Comcast stock rose more than 3% in early trading Thursday after the cable operator posted improved subscriber metrics in the third quarter and dampened any speculation that over-the-top offerings would affect its overall business.
Comcast stock was up as much as 3.2% ($1.64 per share) to $53.13 each. The stock settled down later in the day to $52.94 each, up 2.7%.
The nation’s largest cable operator seemed to lift investor spirits with improved video customer metrics – it lost 81,000 basic video subscribers in the period, its best Q3 showing in seven years – and assurances that recent over-the-top offerings from Home Box Office and CBS won’t cut into its business.
HBO announced plans to make its premium channel available online without a pay TV subscription on Oct. 15. HBO chairman and CEO Richard Plepler has said the service, which will be available sometime next year, will initially target broadband-only customers and that the premium service will partner with pay TV distributors. The next day, CBS announced a $5.99 per month over-the-top service that will include live local programming from CBS owned and operated stations in 14 markets as well as on demand episodes of network shows like The Good Wife, Survivor and Blue Bloods.
NBC Universal CEO Steve Burke said he was surprised by the OTT announcements.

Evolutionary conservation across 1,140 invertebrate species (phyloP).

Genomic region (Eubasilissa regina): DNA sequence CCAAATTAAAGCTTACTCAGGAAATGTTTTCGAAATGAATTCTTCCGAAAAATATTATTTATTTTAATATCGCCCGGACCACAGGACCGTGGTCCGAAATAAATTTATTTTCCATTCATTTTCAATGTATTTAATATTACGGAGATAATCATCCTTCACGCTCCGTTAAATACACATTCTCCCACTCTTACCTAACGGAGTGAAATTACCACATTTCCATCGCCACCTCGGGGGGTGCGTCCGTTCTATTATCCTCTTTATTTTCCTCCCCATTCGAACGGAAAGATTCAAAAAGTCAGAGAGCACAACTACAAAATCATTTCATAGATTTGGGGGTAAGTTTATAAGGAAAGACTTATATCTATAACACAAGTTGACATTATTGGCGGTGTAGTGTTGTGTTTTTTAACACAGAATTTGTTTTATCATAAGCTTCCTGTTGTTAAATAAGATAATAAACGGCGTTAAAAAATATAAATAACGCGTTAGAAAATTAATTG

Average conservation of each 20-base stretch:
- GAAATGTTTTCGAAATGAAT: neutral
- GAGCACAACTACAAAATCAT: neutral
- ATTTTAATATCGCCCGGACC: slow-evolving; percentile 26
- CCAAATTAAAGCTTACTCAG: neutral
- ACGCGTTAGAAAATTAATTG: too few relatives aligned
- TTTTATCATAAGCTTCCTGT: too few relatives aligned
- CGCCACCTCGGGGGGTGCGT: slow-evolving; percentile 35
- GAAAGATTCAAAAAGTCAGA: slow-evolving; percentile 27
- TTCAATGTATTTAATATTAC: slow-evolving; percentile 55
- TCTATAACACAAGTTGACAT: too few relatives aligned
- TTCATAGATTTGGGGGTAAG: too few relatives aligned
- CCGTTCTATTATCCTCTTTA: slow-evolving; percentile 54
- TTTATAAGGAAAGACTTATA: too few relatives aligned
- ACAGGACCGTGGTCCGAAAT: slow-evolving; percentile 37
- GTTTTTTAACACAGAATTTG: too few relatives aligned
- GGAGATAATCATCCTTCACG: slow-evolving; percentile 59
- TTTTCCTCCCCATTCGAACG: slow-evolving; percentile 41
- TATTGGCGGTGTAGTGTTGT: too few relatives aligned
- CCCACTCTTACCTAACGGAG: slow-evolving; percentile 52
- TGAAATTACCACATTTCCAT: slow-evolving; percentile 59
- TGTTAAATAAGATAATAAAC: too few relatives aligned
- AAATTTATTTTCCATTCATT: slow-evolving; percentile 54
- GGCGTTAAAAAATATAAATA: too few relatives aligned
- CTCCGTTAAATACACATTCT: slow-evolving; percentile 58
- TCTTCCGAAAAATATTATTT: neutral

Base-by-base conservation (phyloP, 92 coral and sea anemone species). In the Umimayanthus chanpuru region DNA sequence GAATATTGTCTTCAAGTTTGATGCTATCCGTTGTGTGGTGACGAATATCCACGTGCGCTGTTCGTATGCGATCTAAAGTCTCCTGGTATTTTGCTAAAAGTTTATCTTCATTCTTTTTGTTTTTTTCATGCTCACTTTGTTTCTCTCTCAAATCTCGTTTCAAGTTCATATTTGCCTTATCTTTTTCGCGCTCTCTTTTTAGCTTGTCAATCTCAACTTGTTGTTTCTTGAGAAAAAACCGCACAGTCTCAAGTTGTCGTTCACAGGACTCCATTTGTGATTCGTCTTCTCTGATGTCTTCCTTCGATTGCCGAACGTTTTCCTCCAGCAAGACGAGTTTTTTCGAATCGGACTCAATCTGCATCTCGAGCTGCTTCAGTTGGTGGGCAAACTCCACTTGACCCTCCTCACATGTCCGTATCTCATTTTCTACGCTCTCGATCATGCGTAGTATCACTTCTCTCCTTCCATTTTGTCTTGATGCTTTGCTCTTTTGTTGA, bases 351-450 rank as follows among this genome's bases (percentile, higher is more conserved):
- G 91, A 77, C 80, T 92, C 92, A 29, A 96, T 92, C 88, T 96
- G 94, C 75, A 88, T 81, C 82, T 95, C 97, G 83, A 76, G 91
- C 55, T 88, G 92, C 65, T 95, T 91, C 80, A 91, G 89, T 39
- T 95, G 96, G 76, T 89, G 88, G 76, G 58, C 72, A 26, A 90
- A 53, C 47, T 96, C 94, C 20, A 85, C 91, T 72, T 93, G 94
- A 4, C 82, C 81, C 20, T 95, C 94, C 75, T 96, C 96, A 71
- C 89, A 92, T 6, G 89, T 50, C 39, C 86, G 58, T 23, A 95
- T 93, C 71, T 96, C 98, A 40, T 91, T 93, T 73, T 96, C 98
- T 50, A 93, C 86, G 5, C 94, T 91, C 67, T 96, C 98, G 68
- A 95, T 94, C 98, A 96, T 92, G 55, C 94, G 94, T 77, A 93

“I was surprised by both of them for different reasons,” Burke said on a conference call with analysts. “CBS I was surprised because they have been such a defender of retransmission consent and the traditional ecosystem and have been so successful in the broadcast business. And HBO because I think it’s going to be such a challenge for them to not cannibalize what is already a really, really good business for them. That having being said, we’re so early on in the transition to more Internet television that I think we are going to see a lot of surprising things.”
But Burke also called for perspective
“I don’t think distributing directly to consumers via the Internet is an easy thing to do,” Burke said.
On the programming side, Burke said that NBU will invest more in original programming on its USA Network – he didn’t say how much – adding that the programmer had been known for “blue-sky procedurals” and could see more “edgier” shows, as well as sports programming from other NBCU channels.
Comcast Cable CEO Neil Smit also chimed in when asked if HBO’s OTT offering would cut into the core business. He noted that Comcast was the first cable operator to introduce Internet Plus, a package of high-speed data service and HBO to consumers, a relationship he expects to continue. And he added that the operator’s X1 platform has been a strong retention tool for customers and is driving more linear TV viewing even among younger consumers.
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